U.S. Pat. No. 4,293,173 issued to Raymond A. Tricca on Oct. 6, 1981, discloses an Electrical Outlet Insulation System comprising a sheet of foam material which is permanently installed behind the cover plate of an electrical outlet, in order to provide thermal insulation. Other smaller sheets are provided to seal the outlet sockets themselves. As the sheets are all discontinuous, with the main sheet having holes therethrough to access the electrical sockets therebehind and the smaller socket covers having passages providing for the blades of an electrical plug to pass therethrough, the Tricca insulating covers cannot preclude passage of material therethrough. Moreover, the flexible nature of the foam material would allow the sheet(s) to be moved easily in comparison to the present covers. Furthermore, the primary sheet is secured by a central hole and a screw engaging an electrical receptacle installed within the box. Generally, no electrical receptacle is installed at the time of use of the present cover.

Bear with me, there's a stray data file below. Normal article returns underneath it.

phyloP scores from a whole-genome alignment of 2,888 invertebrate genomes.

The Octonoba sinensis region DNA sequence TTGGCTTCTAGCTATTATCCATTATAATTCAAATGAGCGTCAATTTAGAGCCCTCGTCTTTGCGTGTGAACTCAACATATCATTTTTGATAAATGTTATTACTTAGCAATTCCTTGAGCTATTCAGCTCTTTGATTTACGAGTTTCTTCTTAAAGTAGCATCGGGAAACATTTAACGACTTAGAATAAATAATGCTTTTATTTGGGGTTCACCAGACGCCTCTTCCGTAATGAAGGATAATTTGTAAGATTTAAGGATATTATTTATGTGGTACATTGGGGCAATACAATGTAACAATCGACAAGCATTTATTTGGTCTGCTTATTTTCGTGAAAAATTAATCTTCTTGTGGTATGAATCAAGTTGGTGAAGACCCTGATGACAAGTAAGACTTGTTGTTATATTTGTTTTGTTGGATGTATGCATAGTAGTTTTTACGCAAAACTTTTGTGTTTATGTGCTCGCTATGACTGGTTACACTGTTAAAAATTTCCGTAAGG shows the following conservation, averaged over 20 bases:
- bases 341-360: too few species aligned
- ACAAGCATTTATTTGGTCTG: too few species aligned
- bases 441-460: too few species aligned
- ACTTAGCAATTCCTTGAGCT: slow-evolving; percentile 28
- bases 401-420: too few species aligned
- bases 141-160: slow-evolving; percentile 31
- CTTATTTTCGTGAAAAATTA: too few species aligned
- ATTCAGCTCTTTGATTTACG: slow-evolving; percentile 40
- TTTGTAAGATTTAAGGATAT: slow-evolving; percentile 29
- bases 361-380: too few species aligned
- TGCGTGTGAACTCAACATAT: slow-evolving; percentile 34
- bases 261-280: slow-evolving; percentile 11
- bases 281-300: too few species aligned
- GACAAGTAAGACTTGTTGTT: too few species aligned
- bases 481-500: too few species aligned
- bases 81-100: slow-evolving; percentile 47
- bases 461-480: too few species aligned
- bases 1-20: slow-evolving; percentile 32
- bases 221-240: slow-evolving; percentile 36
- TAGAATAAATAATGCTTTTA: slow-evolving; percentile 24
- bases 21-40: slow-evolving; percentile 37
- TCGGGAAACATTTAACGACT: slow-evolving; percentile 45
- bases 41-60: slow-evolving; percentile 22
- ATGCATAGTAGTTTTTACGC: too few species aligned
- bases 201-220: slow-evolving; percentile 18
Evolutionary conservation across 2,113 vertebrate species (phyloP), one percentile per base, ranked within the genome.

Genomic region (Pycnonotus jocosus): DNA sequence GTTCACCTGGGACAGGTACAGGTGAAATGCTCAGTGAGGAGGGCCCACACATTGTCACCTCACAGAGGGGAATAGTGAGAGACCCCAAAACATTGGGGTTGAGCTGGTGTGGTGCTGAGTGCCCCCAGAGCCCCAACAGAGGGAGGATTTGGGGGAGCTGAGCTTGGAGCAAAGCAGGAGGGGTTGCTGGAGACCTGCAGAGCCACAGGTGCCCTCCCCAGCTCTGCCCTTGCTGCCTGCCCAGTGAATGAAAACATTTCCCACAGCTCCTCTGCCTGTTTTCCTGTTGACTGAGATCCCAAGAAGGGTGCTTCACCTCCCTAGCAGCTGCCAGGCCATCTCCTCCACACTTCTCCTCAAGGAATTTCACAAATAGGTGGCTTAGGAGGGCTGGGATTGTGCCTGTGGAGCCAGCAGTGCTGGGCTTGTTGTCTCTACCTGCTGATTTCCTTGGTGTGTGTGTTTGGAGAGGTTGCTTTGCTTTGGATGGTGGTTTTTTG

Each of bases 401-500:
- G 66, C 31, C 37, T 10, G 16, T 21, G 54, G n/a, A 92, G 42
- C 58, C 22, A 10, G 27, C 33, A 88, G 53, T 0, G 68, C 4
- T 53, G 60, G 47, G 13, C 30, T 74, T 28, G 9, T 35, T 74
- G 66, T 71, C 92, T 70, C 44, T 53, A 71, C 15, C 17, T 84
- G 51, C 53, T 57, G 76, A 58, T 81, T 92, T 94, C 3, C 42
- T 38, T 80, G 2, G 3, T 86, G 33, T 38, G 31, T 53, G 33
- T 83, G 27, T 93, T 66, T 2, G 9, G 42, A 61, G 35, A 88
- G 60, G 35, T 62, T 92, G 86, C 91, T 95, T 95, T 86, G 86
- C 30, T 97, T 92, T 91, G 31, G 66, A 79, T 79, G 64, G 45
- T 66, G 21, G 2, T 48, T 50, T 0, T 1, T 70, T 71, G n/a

Finally, U.S. Pat. No. 5,009,610 issued to Robert Woskow on Apr. 23, 1991, discloses a Light Switch And Outlet Guard, wherein one embodiment comprises a generally elongate cover pivotally installed on an outlet cover plate using the standard center screw. The device is intended to block access to the underlying electrical receptacles. The Woskow device does not cover the entire front of the electrical box, and cannot be used in the environment of the present invention due to the:need for attachment to the electrical receptacle, which is not installed in the box at the time of use of the present invention.
None of the above noted patents, taken either singly or in combination, are seen to disclose the specific arrangement of concepts disclosed by the present invention.